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The power of our voices

This year's winners of the Primary Poetry Prize are announced at live London final

Have you ever been in a recording studio? This month, the 20 finalists of this year's Primary Poetry Prize had the experience of the busy streets of Fitzrovia melting into dramatic silence, as they entered the booth at Voiceover Soho. Each of our finalists, chosen to represent their school with their skills in either poetry writing or reciting, were welcomed to London to record their voices for posterity. 

This year, we asked our pupils to write an ode 'in spirit, but not necessarily structure' and this led to heartfelt poems on subjects as diverse as parents, social media, and jelly. Our poetry recitalists had been working with material written by the likes of Benjamin Zephaniah, William Shakespeare, and Kae Tempest. Sound engineer Tom, encouraged all of our young people a little further out of their shells to give the best performances they possibly could. All whilst giving insight into how audio is recorded professionally. You can listen to the recordings at the bottom of this post.

In the recording studio - a child in school uniform stands in a soundproof booth wearing headphones and speaking into a microphone.

Isla from Woodlands Primary Academy performs her poem 'An ode to social media' in the recording booth at Voiceover Soho.

Then it was over to The Foundling Museum. Warming up our voices, and reminding us of the power of practice and bravery, was Danny Ladwa of the School of Beatbox. I think it's fair to say that all assembled were surprised at what their voices were capable of as Danny put us through our paces learning the basics of beatboxing. Finishing his workshop with a collaborative composition, using the voices of our pupils and a loop station, we all understood the power of our voices. Even when we're not using words.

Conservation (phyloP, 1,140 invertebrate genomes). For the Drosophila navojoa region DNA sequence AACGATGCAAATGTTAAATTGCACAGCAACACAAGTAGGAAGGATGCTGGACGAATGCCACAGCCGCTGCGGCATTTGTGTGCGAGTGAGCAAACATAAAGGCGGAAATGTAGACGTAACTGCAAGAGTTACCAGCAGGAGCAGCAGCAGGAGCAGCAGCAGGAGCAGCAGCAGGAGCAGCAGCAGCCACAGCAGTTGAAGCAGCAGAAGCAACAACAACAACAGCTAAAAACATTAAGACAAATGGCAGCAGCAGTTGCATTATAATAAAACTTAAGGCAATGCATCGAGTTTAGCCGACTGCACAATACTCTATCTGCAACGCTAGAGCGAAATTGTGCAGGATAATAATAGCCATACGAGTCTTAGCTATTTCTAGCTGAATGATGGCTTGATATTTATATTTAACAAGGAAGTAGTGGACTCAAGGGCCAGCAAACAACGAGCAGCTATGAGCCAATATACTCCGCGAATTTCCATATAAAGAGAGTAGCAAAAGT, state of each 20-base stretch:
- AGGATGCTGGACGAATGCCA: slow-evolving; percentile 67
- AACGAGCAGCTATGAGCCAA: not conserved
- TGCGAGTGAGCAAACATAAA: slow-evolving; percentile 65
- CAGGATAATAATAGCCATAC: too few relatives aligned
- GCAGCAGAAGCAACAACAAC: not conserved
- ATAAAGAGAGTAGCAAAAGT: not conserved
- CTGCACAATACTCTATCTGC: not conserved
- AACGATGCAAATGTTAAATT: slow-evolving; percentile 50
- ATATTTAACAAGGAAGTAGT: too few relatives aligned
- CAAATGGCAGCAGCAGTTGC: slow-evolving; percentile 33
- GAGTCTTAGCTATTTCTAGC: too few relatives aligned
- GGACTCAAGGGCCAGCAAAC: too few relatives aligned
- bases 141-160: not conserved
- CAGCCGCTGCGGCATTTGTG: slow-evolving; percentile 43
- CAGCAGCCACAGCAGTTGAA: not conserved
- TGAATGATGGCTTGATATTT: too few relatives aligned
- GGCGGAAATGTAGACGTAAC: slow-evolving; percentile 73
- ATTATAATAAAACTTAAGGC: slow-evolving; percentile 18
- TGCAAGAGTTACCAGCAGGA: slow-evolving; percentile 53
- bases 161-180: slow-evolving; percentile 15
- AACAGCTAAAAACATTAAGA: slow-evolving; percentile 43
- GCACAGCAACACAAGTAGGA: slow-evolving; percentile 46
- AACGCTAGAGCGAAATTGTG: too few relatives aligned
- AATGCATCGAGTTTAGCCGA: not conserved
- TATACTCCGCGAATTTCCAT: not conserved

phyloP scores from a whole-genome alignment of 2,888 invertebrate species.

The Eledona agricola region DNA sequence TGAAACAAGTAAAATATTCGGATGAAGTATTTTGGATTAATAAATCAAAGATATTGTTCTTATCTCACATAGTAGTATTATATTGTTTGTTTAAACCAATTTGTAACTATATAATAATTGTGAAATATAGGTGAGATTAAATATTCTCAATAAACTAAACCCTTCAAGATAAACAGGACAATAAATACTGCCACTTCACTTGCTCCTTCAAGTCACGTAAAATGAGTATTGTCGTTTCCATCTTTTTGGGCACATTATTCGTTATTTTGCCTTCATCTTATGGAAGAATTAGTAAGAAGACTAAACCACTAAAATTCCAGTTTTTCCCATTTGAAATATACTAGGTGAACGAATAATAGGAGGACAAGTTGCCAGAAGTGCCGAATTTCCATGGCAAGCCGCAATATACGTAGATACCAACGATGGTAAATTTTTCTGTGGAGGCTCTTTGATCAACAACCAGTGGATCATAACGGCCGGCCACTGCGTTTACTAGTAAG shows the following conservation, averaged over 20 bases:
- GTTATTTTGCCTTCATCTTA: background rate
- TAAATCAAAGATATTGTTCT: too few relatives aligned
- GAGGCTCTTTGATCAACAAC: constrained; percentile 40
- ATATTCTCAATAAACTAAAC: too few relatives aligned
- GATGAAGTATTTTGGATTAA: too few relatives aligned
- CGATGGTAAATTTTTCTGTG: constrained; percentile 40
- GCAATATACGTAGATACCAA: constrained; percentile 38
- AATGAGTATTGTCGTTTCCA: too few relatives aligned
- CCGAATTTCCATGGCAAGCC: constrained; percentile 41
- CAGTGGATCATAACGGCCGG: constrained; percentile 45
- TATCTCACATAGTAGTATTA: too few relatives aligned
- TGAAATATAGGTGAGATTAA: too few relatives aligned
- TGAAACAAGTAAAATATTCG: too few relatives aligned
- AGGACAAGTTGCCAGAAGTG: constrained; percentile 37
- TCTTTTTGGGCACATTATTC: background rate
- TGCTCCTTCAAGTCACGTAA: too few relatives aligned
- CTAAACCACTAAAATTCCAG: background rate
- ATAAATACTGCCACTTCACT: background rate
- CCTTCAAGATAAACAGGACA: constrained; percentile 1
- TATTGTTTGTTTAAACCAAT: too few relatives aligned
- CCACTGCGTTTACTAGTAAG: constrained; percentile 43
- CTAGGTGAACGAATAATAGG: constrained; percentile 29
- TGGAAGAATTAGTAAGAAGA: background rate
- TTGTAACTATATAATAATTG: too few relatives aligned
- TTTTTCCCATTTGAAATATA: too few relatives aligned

A young child holds a microphone as beatboxer Danny helps her record sounds A group of young people in school uniform applaud and smile 

The second part of our grand final was a chance to hear the performances of our ten poetry recitalists. Performing in front of peers is no mean feat, and all our pupils deserve praise for their recitals. Praise is also due to our ten original poetry finalists, who showed great control of language. You can download a copy of the original poetry finalists' work here.

Beatboxer Danny joined the judging panel, together with Chief Executive Marc Jordan and Sam Davey, our cross-Trust Teaching and Learning Leader for English. As pupils explored the collections of the museum, the judges made their decisions.

For 2024, the following prizes were awarded

Winners of the Original Poetry Prize

  • William, Three Peaks: An Ode to Hamsters
  • Chloe, Wroughton: An ode to the people that fought
  • Commended: Ruby, Woodlands: An Ode to Parents

Winners of the Poetry Recitation Prize

  • Harry, Three Peaks: Caged Bird by Maya Angelou
  • Maddison, Harpfield: People Need People by Benjamin Zephaniah
  • Commended: Kai, Harpfield, and Andrei, Queen Eleanor

Winners took home a copy of the anthology collection A Poem for Every Day of the Year (compiled by Allie Esiri), but we hope all finalists took home feelings of pride and achievement. 

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Beatboxer Danny and a child in school uniform perform in The Foundling Museum

An impromptu beatbox duet in The Foundling Museum, between Danny Ladwa (School of Beatbox) and Blake (Wroughton Academies), is watched by Sam Davey, Marc Jordan, and Blake's classmates.